Still, the underlying economy looks very good. So some of this sell-off is just the fact that the stock market had raced up a lot because of the giddiness over the tax cuts, etc.

What are the other options? Real estate? CDs?, Gold?, Silver?, Trump Towers?, Oil Wells?

Great question. 

So the obvious disclaimer applies: You should talk to your investment adviser. 

But your point is well taken. Many experts argue that bonds are about to decline in value (as yields go up, bond prices go down). So the usual advice for scared investors of selling stocks and buying bonds is hard to stomach right now when we could be entering a bearish period for bonds. 

Real estate in many parts of the country also looks quiet pricey right now. And oil prices have rebounded to about $65 a barrel, leaving some wondering how much higher it will go, at least in the short term.

Gold and silver and other "real assets" are always good hedges, but most investment experts will tell you not to put any more than 3 to 5% in these types of assets. 

In times like this, I always go back to basics:

Stocks are still your best long-term investment. 

But you want to have a "balanced" portfolio that makes sense for your age and your needs (i.e. do you need the money in the next year? the next 5 years? the next 25 years?) 

If you are under 60 and don't need to money until retirement, you are probably best off just sticking with what you've got. If you are retired and may need some money in the next year or two, you probably want to think about realizing some gains and moving to a less volatile investment. 

 

A 1,000 point drop looks bad. How bad is it really?

We saw a ton of headlines proclaiming that Monday was the WORST DOW DROP EVER. That sounds bad. But let's look at this in context.

It was the worst point drop ever. 

You need to look at all investment gains and losses in PERCENTAGE terms. In reality, Monday's losses were "only" 4.6%. That doesn't even rank in the top 100 worst percentage losses of the Dow.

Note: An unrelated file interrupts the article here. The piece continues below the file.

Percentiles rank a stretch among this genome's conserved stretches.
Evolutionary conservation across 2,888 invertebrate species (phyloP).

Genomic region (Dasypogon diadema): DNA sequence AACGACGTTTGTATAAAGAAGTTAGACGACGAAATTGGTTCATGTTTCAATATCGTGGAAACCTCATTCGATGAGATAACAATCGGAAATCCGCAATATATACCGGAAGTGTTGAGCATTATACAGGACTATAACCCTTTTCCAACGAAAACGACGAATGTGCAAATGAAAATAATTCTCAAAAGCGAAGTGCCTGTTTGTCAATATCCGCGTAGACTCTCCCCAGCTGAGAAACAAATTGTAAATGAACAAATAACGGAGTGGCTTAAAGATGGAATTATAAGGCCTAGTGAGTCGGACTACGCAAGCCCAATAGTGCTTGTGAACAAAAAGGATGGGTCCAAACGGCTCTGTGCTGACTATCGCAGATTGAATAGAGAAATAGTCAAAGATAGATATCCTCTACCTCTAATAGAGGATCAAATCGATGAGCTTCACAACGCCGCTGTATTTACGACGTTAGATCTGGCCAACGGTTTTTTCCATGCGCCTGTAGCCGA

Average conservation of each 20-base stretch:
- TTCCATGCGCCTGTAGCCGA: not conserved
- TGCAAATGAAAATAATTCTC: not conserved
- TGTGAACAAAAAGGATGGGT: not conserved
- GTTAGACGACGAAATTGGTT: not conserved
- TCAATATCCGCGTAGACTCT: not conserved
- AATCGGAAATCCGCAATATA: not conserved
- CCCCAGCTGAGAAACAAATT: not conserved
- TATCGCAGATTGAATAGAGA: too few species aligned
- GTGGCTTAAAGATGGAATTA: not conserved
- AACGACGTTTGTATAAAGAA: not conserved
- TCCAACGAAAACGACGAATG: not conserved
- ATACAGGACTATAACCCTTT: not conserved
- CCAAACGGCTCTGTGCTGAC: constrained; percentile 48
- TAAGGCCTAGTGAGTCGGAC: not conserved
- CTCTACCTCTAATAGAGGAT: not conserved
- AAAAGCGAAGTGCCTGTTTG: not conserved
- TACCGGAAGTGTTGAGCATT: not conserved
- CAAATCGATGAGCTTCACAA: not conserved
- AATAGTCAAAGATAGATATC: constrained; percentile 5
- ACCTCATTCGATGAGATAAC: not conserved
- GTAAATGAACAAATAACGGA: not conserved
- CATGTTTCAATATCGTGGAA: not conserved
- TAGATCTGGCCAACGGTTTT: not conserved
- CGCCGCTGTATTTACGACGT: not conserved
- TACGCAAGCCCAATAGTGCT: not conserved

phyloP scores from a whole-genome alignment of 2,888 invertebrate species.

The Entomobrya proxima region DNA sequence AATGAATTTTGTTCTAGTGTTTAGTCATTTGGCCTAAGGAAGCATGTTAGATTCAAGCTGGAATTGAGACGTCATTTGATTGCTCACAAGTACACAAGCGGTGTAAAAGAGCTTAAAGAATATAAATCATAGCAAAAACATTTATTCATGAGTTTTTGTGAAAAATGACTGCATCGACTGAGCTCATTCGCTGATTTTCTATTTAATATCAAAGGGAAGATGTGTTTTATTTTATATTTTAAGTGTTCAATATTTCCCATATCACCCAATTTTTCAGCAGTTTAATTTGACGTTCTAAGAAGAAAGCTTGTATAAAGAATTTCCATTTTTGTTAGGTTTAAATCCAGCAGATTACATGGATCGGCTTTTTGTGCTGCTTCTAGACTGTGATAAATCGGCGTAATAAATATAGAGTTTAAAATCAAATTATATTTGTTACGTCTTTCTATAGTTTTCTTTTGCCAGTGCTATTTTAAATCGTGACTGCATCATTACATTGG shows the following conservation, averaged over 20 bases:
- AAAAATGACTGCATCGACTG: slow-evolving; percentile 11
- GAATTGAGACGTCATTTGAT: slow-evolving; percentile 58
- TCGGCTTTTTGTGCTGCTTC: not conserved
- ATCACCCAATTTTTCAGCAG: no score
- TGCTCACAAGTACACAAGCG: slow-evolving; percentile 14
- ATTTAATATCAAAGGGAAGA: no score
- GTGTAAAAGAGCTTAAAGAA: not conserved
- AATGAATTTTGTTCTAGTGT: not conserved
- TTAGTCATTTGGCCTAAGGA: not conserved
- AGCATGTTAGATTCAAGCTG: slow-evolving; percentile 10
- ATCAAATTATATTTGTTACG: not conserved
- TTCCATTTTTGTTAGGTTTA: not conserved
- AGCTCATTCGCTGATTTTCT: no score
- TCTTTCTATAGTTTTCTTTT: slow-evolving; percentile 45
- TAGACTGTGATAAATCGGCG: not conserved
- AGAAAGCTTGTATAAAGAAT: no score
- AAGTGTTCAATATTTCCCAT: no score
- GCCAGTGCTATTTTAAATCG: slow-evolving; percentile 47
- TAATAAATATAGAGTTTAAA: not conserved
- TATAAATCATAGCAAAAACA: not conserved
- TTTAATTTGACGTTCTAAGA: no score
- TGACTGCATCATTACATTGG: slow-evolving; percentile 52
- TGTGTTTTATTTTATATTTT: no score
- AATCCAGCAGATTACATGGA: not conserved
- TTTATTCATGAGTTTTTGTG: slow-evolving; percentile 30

See the difference? The point drop looks bad (and is why all the news outlets lead with that) but the percentage drop, while large, wasn't anywhere near the worst days. 

Keep that in mind... 

Should I sit tight and stay invested if I'm 66 years old?

This is probably the hardest question I'm going to get today.

Young people should definitely sit tight. But people who are near retirement age or already retired have a tough decision to make... 

How quickly do you need the money? Do you have other savings on hand you can draw from first? 

Honestly, I'm not a financial adviser, but the most common advice I hear from experts is that people in their late 60s and older are taking a bit of money off the table, as they say. They are putting a bit more into bonds or other "save haven" assets. 

But also keep in mind that the average life expectancy in the US is now almost 80 years old. If you are going to live another 12+ years (and hopefully longer than that!!!) then you probably don't want to ditch all of your stocks. Those are still the best asset building tool most "regular folk" like you and me have.

When there is a 1,175 pt drop, does the value simply vanish? Or does it mean that approx. $1 trillion in stock was converted into cash by firms and individual investors? Given how the stock market is near record highs, would bonds or securities be more financially sound in light of a potential cryptocurrency bubble?